Goldenrod , (solidago, Linn.), the name of numerous plants, whose showy heads of flowers, waving like golden wands, make bright and gay the sides of roads, hills, and gravelly banks in the autumn. A supposed efficacy in the plants suggested to the early botanists the name solidago, from Lat. solidare, to make firm. Although the general appearance of the ra-cemed or else corymbed heads, which bear the florets, is diverse, yet the flowers themselves differ only from the asters in the smaller heads of (except in one species) yellow flowers. The genus is mostly North American, there being about 80 species, all of which but three or four belong to this country. The most common European species is S. virgaurea, with a low, terete, pubescent stem, which branches above; the lower leaves are elliptical, somewhat hairy, acutely serrate, the flower heads in thyrsoid racemes. It grows in thickets and woods, and formerly was much used in medicine. Its principle is astringent and tonic; the leaves and flowers, however, were thought aperient. It occurs in the northern regions of America, but under very dissimilar forms.

Of these, a dwarf kind, only a few inches high, with obo-vate or lanceolate, mostly entire leaves, and a few large flowers, is the variety which Dr. Bigelow calls alpina; it occurs in the alpine regions of New Hampshire, of Maine, and of New York, and on the shore of Lake Superior. A second distinct variety is humilis, on the rocky banks of western Vermont, Lakes Huron and Superior, and northward; and a sub-variety with larger and broader leaves, the flower heads in ample, compound racemes, the flower rays occasionally white instead of yellow, is to be met with on gravelly banks of streams at the base of the White mountains in New Hampshire. A similar but distinct species is S. thyrsoidea (Meyer), which occurs on the wooded sides of mountains from Maine to odora, Ait.), with a slender stem 2 to 3 ft. high, often reclined; the leaves linear-lanceolate, entire, shining, covered with pellucid dots, which secrete a delicious anisate oil; the flower heads in racemes spreading in a one-sided panicle, the flower rays rather large and conspicuous. It may be occasionally found in rich shady woods. An essence distilled from the leaves has been used to relieve spasmodic pains.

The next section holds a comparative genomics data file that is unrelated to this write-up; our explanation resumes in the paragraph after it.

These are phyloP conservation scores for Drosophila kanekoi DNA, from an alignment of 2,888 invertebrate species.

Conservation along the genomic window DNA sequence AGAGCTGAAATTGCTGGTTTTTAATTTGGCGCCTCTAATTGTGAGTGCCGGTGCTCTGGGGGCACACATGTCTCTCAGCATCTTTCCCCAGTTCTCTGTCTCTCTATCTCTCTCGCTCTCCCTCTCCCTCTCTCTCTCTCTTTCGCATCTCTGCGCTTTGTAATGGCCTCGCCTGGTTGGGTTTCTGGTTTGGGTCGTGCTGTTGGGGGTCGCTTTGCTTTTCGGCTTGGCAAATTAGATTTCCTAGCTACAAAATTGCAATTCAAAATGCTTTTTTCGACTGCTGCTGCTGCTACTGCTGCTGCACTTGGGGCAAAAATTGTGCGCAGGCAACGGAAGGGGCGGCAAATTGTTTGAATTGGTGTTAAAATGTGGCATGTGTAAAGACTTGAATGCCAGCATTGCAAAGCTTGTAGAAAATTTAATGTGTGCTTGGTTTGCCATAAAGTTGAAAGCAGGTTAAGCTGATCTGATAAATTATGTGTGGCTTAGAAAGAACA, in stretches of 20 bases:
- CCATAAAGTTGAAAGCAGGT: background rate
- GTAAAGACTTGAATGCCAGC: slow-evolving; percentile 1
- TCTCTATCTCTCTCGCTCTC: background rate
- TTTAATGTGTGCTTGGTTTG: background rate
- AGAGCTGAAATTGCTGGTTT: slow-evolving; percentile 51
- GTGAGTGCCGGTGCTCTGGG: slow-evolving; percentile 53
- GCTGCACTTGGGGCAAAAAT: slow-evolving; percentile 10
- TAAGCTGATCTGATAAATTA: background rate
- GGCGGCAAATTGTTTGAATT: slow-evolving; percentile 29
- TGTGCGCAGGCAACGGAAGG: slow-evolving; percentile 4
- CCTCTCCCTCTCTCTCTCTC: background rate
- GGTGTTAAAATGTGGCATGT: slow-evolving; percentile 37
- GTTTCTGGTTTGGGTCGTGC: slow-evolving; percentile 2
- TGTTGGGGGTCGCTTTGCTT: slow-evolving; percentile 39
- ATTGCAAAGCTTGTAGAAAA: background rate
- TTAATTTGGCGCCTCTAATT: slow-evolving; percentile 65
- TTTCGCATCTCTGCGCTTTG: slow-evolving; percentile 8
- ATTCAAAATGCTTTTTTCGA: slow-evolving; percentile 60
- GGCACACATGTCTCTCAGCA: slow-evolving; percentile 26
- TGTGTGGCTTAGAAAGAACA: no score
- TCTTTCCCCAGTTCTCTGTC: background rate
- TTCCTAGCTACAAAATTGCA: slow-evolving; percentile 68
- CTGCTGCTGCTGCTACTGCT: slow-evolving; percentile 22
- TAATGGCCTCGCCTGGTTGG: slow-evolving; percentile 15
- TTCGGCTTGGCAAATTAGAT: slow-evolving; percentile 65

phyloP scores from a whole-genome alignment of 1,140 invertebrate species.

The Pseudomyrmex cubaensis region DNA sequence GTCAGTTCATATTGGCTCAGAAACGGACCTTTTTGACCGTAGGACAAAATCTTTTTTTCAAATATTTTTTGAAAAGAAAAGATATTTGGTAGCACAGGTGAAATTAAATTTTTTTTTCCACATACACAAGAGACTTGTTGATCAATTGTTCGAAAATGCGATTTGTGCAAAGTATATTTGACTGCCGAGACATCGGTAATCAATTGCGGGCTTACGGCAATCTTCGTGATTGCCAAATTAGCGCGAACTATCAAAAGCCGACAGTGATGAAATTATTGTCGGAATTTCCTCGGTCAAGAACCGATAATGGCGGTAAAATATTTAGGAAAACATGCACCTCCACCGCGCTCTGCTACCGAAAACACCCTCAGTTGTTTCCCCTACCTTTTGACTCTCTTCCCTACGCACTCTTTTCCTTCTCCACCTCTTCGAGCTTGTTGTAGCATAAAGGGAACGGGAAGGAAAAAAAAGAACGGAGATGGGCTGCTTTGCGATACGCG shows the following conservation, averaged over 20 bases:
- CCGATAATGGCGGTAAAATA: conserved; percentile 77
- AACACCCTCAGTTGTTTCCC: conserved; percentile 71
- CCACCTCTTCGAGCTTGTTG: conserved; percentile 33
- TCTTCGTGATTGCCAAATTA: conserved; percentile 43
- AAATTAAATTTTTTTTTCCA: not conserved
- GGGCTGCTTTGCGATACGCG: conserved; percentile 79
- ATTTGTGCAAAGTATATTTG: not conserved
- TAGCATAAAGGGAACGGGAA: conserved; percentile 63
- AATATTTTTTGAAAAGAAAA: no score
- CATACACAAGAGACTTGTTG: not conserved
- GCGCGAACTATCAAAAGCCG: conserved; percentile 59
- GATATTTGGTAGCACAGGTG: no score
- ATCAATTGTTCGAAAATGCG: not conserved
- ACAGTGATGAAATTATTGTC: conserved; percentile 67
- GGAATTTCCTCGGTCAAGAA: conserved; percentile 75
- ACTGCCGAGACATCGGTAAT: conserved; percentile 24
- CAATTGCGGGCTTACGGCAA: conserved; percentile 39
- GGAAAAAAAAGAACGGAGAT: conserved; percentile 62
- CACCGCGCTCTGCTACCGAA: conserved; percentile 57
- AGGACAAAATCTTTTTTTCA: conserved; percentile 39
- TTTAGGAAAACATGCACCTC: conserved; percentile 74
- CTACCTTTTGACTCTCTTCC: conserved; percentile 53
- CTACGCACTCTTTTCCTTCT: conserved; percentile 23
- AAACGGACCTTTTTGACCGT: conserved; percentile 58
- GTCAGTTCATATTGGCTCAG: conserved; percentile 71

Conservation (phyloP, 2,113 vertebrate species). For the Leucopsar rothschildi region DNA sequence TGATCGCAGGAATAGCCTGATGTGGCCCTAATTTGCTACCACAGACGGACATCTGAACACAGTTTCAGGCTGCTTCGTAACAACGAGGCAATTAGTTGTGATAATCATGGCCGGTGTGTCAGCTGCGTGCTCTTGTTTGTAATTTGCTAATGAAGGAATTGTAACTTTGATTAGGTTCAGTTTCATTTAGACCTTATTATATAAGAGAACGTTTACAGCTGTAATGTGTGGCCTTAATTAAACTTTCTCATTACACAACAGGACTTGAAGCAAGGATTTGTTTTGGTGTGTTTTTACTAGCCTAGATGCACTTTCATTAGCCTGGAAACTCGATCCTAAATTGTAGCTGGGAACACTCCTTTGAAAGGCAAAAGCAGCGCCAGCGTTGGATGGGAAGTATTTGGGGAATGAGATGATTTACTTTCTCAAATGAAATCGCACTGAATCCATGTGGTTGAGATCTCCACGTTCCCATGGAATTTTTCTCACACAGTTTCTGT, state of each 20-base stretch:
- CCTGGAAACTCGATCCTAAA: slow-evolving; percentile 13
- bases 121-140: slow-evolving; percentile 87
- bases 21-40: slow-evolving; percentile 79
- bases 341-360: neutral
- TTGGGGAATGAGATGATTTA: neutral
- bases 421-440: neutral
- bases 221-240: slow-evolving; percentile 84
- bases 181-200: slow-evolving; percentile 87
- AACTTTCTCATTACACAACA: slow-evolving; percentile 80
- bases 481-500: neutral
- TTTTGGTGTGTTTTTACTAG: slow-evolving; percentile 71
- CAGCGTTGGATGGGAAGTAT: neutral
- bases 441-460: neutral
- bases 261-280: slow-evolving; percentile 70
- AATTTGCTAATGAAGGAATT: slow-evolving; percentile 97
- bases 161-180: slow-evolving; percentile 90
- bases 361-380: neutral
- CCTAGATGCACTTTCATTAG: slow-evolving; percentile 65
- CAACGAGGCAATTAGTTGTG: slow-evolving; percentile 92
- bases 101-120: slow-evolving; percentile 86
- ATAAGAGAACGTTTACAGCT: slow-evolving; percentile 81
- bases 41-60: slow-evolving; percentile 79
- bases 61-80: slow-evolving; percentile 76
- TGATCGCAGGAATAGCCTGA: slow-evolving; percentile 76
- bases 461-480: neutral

One of the earliest indications of the approach of autumn is in the flowers of S. bicolor, or white goldenrod, the only species which has white flowers. Next comes into yellow bloom the tall Canadian goldenrod (S. Canadensis), and following this, the gigantic goldenrod (S. gigantea), and the tall goldenrod (S. altissima), names singularly misapplied, as the altitude of both is not unusual. Afterward may be seen S. arguta and other species, until the lingering florets upon the downy goldenrod (S. nemora-lis) indicate the near approach of the cold. The goldenrods generally affect dry and sterile soils, though some are found in bogs and moist places, and range from alpine heights to the very margin of the sea, where may be seen S. sempervirens, with its large, thick, shining green leaves, and bold, large-rayed, and conspicuous yellow flowers, and the narrow-leaved (S. tenuifolia, Pursh), having very small, crowded heads of inconspicuous flowers. Several species are peculiar to the western states, as S. Ohioensis (Riddel) and S. Biddelii (Frank.), in moist meadows and grassy prairies; and others, as S. Drummondii (Torr. and Gray), upon rocks, in common with more ordinary ones, indicating a wide distribution of the genus.